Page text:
Although observed associations between coffee intake and psychological well-being were not appreciable, some small differences were evident. Given the large sample sizes used in the present analyses, this study was highly powered to detect even minor differences between women of varying levels of coffee consumption, perhaps resulting in the identification of associations with limited clinical relevance. However, given that most positive associations were found with caffeinated coffee and total caffeine intake, it is also possible that modest effect estimates reflect true incremental differences in the likelihood of sustaining psychological well-being that may be attributable to shared biological mechanisms linking coffee intake and reduced depression risk [43] (e.g., caffeine’s promotion of dopamine signaling [39]). Physiologically plausible pathways linking coffee intake and psychological well-being may warrant further examination in randomized intervention studies before completely discarding coffee consumption as factor that might influence and be influenced by psychological well-being.

This study has some limitations. Single-item measures of psychological well-being tend to be more readily available in large-scale epidemiologic studies, which typically include few (if any) positive psychological indicators; however, a single-item measure used to quantify happiness may not adequately capture the full extent of the construct. This could partly account for the lack of stability in our findings. Another limitation relates to the sample which was comprised of older, predominantly White health professional women. Although geographically varied, participants were not representative of racial/ethnic or socioeconomically diverse populations. Relatedly, due to their occupation, NHS women may be particularly health-conscious, which could attenuate associations otherwise existing in a more varied sample of occupations. Lastly, our findings are based on observational data, which has the usual limitations regarding the ability to infer causality between predictors and outcomes.

This study also has a number of strengths. NHS is a large prospective cohort study with an extensive array of rich data obtained over multiple decades. Information on two distinct dimensions of psychological well-being were collected, which enabled the evaluation of whether associations were unique to a single dimension or more broadly observed. Nuanced measures of coffee intake and related constructs were also collected at multiple time points over a 20-year period. Available data allowed for both the testing of potential bidirectional relationships and several sensitivity analyses using data on related beverages (i.e., decaffeinated coffee, caffeinated tea, total caffeine intake). Lastly, analyses statistically controlled for a comprehensive set of potential confounders, including psychosocial factors like depression and social integration.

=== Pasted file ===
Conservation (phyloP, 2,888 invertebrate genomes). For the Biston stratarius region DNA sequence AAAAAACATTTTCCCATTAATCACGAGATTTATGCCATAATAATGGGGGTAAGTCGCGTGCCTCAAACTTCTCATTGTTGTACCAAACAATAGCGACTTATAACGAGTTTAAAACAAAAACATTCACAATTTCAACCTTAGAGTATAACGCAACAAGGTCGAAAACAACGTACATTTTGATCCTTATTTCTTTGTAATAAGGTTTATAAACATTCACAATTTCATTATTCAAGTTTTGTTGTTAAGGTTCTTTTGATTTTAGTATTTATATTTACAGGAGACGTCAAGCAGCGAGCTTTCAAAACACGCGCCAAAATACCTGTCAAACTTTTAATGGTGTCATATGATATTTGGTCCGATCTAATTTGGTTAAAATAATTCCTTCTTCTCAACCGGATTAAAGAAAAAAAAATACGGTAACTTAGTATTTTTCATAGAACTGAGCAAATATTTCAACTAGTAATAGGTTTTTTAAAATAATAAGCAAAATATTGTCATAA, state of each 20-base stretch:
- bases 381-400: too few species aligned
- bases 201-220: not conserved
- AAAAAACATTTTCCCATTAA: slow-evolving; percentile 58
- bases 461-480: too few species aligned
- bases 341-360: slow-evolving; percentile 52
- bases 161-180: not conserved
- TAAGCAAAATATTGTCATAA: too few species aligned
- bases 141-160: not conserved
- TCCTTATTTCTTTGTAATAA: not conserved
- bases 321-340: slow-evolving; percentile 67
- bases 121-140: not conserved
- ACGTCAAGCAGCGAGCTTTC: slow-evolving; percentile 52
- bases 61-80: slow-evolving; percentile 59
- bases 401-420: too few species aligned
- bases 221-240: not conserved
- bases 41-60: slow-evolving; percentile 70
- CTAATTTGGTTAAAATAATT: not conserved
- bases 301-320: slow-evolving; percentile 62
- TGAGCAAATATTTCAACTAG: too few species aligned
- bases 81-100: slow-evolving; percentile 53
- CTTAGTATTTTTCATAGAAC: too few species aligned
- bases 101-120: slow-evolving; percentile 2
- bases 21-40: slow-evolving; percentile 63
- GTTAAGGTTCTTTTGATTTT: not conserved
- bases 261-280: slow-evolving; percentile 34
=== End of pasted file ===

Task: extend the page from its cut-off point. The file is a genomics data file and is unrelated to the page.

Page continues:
Identifying the causes and consequences of psychological well-being is a growing public health priority, due not only to its promise as a novel intervention strategy to increase likelihood of healthy aging in the population [6, 4446], but also to the value of increasing individuals’ sense of well-being as its own end [1]. Prospective studies have found associations between coffee intake and a reduced risk of depression [14] and suicide [13], as well as between psychological well-being and the adoption of healthy behaviors over time [6, 7]. However, the current study did not find substantive associations between coffee intake and psychological well-being over up to 20 years of follow-up in a large-scale cohort of midlife and older women. Although our null findings demonstrate that coffee drinking is largely unrelated to psychological well-being, it is noteworthy that coffee consumption did not confer any apparent harm. Maintaining moderate levels of coffee consumption may be a promising approach to promote other dimensions of health with limited impact on psychological well-being over time.


We would like to thank the participants and the staff of the Nurses’ Health Study for their valuable contributions. The authors assume full responsibility for the analyses and interpretation of these data.